Monday, Texas State Comptroller Glenn Hegar held a virtual news conference to discuss a revised Biennial Revenue Estimate (BRE) of $115.65 billion in revenue available for general-purpose spending. This is up by $3.12 billion from the estimate originally given on January 11.

The Texas Constitution requires that the state comptroller submits a statement showing the state’s financial condition and estimating the revenue it can expect to receive during the next two-year budget period. The Biennial Revenue Estimate forms the basis of the state budget, and lawmakers must ensure that total appropriations do not exceed the available cash and anticipated revenue as projected.

“When we finalized our economic forecast for the January BRE, COVID case counts and hospitalizations were on the rise, and the rollout of vaccines had just begun,” Hegar said. “Those conditions warranted caution about the near-term economic outlook. Since then, case counts and hospitalizations have plummeted, many restrictions have been lifted, and economic activity in the state—and across the country—has accelerated.”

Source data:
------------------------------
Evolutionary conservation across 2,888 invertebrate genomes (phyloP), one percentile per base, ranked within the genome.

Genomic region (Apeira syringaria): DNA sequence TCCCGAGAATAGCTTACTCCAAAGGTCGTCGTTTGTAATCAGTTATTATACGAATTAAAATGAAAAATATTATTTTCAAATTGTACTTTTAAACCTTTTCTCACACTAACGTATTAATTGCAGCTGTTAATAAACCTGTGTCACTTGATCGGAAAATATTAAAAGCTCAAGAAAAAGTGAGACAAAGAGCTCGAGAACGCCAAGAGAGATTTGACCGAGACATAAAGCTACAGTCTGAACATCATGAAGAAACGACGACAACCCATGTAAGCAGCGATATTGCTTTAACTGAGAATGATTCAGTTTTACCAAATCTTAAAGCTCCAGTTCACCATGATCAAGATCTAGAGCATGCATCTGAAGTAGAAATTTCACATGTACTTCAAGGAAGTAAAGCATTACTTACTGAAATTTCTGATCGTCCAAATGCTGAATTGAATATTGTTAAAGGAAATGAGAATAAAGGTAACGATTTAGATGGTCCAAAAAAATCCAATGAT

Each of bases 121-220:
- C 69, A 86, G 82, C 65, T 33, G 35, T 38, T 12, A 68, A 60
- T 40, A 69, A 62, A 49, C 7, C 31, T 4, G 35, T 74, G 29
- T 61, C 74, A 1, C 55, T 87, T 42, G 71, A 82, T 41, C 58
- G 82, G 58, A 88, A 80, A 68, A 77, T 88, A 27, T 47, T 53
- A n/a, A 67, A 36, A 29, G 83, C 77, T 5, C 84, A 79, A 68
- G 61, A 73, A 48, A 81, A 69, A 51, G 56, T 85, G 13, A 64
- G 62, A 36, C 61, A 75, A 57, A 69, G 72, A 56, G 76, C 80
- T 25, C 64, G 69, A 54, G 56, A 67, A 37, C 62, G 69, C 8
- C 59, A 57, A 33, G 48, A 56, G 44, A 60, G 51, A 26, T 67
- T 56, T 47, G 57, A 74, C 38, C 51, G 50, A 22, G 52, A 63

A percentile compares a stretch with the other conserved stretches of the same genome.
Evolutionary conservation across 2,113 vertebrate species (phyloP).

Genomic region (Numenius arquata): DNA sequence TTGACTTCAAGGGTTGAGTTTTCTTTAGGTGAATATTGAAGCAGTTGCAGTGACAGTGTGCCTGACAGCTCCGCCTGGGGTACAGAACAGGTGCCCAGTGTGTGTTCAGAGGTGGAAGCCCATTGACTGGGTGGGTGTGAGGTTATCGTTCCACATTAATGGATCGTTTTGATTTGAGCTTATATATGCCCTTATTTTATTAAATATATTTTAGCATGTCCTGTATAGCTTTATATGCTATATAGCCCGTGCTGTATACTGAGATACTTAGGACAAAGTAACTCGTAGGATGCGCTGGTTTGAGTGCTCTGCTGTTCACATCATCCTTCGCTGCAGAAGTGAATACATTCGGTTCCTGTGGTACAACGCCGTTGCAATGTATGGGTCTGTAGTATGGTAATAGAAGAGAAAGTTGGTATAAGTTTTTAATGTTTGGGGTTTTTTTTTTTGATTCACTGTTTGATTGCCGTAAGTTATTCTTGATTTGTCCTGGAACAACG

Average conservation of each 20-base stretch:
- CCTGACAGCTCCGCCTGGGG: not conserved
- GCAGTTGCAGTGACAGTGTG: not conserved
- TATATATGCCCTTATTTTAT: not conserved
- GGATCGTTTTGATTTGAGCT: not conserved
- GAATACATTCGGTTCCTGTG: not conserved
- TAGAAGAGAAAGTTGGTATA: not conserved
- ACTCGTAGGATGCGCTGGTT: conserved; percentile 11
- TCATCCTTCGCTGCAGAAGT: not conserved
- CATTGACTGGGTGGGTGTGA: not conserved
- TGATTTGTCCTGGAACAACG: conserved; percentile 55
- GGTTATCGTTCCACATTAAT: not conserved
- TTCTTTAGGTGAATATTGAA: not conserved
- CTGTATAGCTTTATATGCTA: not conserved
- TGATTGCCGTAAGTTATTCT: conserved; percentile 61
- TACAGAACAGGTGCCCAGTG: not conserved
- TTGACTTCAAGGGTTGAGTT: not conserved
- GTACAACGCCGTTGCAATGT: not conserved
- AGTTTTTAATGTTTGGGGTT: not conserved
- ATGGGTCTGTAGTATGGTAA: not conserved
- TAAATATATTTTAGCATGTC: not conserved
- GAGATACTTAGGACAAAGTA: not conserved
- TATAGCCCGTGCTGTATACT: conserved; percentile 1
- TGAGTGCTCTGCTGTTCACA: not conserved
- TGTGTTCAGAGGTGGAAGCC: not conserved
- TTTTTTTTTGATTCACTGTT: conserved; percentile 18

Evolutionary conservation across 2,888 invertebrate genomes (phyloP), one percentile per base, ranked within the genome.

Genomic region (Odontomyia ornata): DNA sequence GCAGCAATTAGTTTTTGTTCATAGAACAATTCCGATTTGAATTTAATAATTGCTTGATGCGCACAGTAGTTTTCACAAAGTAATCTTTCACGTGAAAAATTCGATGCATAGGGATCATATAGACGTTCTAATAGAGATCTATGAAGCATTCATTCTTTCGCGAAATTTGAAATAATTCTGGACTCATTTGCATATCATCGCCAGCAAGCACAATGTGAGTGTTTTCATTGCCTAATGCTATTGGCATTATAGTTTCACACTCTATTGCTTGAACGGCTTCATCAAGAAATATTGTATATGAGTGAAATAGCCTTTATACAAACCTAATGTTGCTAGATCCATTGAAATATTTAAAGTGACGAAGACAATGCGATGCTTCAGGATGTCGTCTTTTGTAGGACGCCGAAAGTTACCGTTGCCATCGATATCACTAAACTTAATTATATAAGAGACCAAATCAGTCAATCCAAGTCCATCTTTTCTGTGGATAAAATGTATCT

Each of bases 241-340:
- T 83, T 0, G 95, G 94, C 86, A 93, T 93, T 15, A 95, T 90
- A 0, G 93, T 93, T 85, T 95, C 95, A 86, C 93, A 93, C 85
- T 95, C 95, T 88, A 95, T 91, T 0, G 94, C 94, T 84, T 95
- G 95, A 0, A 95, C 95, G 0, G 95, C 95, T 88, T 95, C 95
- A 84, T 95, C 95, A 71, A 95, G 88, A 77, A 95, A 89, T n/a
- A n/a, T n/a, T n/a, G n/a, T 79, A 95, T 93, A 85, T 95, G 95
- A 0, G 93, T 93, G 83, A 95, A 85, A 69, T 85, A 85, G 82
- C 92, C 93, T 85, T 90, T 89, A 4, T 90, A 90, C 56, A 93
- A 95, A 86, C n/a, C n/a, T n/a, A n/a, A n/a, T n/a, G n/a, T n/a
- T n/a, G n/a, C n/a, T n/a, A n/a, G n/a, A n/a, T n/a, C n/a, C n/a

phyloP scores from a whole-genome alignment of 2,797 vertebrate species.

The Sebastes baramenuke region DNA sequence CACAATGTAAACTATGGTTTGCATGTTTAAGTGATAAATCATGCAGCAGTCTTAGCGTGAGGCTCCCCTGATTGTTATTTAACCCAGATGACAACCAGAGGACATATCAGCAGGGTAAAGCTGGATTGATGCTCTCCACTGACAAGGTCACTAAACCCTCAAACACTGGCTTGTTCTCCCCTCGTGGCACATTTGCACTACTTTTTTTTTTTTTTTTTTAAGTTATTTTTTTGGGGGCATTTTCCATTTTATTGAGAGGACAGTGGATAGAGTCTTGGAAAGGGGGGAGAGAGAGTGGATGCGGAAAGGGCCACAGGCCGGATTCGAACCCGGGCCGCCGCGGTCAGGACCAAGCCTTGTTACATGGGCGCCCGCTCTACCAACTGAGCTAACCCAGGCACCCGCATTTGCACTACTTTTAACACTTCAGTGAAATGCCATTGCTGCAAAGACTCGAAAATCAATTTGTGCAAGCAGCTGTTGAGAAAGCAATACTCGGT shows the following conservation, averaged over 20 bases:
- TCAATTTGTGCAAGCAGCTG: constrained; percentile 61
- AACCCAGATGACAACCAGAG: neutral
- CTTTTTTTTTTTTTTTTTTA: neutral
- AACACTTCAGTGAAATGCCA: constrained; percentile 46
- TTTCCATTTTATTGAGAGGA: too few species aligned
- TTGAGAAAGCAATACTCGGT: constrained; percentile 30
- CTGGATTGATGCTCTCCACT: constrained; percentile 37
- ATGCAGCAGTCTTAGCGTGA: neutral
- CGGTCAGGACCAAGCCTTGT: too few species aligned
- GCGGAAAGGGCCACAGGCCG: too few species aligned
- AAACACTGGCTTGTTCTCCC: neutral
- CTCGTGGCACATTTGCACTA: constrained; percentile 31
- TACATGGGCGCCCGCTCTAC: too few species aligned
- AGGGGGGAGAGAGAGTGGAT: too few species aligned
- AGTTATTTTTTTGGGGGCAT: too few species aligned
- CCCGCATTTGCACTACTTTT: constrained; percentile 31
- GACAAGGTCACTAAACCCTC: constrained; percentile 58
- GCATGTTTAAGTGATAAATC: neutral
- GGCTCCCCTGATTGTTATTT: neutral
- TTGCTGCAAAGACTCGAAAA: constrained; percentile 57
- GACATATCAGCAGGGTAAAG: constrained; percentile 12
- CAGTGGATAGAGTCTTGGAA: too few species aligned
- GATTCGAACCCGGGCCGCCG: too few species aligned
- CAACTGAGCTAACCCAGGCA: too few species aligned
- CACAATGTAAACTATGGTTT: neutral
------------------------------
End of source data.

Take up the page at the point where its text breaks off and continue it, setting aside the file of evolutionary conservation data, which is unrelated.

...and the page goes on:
Status of the State Budget Bill for the Next Biennium

Both chambers of the Legislature have unanimously passed the state budget bill from their chambers. The House of Representatives did so on April 22 after considering several amendments to the original bill that passed the Senate on April 6.

A conference committee has already been appointed, consisting of the subcommittee chairmen of the House Appropriations Committee and workgroup chairman of the Senate Finance Committee for the various articles in the budget. The conference committee is charged with working through the differences between the version that passed the Senate and the version that came back from the House of Representatives, where they will ultimately submit a conference committee report that each body will consider.

Considering and ultimately passing a balanced budget is one of the few constitutionally required things lawmakers must do every regular legislative session.

With the updated BRE numbers, it is unclear what lawmakers or the current conference committee will do with the current draft of the budget document.